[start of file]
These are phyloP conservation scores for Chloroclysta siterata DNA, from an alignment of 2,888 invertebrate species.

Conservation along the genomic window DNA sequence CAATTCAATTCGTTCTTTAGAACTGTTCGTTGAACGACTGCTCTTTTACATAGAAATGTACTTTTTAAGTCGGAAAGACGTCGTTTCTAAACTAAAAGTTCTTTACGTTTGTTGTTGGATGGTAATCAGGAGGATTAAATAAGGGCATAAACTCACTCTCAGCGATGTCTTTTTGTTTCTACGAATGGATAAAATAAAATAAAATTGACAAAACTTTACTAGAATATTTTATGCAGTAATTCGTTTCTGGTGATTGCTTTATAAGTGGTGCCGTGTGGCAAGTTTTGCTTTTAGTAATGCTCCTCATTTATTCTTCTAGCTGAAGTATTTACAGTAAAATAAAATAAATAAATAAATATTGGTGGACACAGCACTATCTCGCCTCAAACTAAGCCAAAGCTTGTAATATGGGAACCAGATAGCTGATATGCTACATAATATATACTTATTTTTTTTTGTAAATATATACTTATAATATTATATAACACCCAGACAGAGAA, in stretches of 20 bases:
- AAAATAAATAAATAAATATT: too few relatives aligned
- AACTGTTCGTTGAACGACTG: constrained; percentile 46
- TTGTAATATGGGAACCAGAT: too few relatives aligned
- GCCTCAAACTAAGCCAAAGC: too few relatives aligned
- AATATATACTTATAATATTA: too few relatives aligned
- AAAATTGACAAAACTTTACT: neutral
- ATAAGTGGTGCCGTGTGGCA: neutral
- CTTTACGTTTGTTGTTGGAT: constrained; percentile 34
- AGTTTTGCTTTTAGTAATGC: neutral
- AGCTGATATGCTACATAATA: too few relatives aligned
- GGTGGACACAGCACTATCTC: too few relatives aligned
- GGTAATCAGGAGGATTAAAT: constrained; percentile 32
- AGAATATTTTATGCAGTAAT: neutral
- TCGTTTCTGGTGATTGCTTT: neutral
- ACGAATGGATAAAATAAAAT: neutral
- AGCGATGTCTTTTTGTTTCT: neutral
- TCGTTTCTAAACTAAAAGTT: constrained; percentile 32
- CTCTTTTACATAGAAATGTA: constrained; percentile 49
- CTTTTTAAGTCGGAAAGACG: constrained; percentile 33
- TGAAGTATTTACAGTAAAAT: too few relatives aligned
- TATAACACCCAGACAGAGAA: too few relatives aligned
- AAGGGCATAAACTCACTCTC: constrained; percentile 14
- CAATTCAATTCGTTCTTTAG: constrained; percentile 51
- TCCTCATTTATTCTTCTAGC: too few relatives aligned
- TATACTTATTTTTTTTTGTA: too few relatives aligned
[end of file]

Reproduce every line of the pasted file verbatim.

These are phyloP conservation scores for Chloroclysta siterata DNA, from an alignment of 2,888 invertebrate species.

Conservation along the genomic window DNA sequence CAATTCAATTCGTTCTTTAGAACTGTTCGTTGAACGACTGCTCTTTTACATAGAAATGTACTTTTTAAGTCGGAAAGACGTCGTTTCTAAACTAAAAGTTCTTTACGTTTGTTGTTGGATGGTAATCAGGAGGATTAAATAAGGGCATAAACTCACTCTCAGCGATGTCTTTTTGTTTCTACGAATGGATAAAATAAAATAAAATTGACAAAACTTTACTAGAATATTTTATGCAGTAATTCGTTTCTGGTGATTGCTTTATAAGTGGTGCCGTGTGGCAAGTTTTGCTTTTAGTAATGCTCCTCATTTATTCTTCTAGCTGAAGTATTTACAGTAAAATAAAATAAATAAATAAATATTGGTGGACACAGCACTATCTCGCCTCAAACTAAGCCAAAGCTTGTAATATGGGAACCAGATAGCTGATATGCTACATAATATATACTTATTTTTTTTTGTAAATATATACTTATAATATTATATAACACCCAGACAGAGAA, in stretches of 20 bases:
- AAAATAAATAAATAAATATT: too few relatives aligned
- AACTGTTCGTTGAACGACTG: constrained; percentile 46
- TTGTAATATGGGAACCAGAT: too few relatives aligned
- GCCTCAAACTAAGCCAAAGC: too few relatives aligned
- AATATATACTTATAATATTA: too few relatives aligned
- AAAATTGACAAAACTTTACT: neutral
- ATAAGTGGTGCCGTGTGGCA: neutral
- CTTTACGTTTGTTGTTGGAT: constrained; percentile 34
- AGTTTTGCTTTTAGTAATGC: neutral
- AGCTGATATGCTACATAATA: too few relatives aligned
- GGTGGACACAGCACTATCTC: too few relatives aligned
- GGTAATCAGGAGGATTAAAT: constrained; percentile 32
- AGAATATTTTATGCAGTAAT: neutral
- TCGTTTCTGGTGATTGCTTT: neutral
- ACGAATGGATAAAATAAAAT: neutral
- AGCGATGTCTTTTTGTTTCT: neutral
- TCGTTTCTAAACTAAAAGTT: constrained; percentile 32
- CTCTTTTACATAGAAATGTA: constrained; percentile 49
- CTTTTTAAGTCGGAAAGACG: constrained; percentile 33
- TGAAGTATTTACAGTAAAAT: too few relatives aligned
- TATAACACCCAGACAGAGAA: too few relatives aligned
- AAGGGCATAAACTCACTCTC: constrained; percentile 14
- CAATTCAATTCGTTCTTTAG: constrained; percentile 51
- TCCTCATTTATTCTTCTAGC: too few relatives aligned
- TATACTTATTTTTTTTTGTA: too few relatives aligned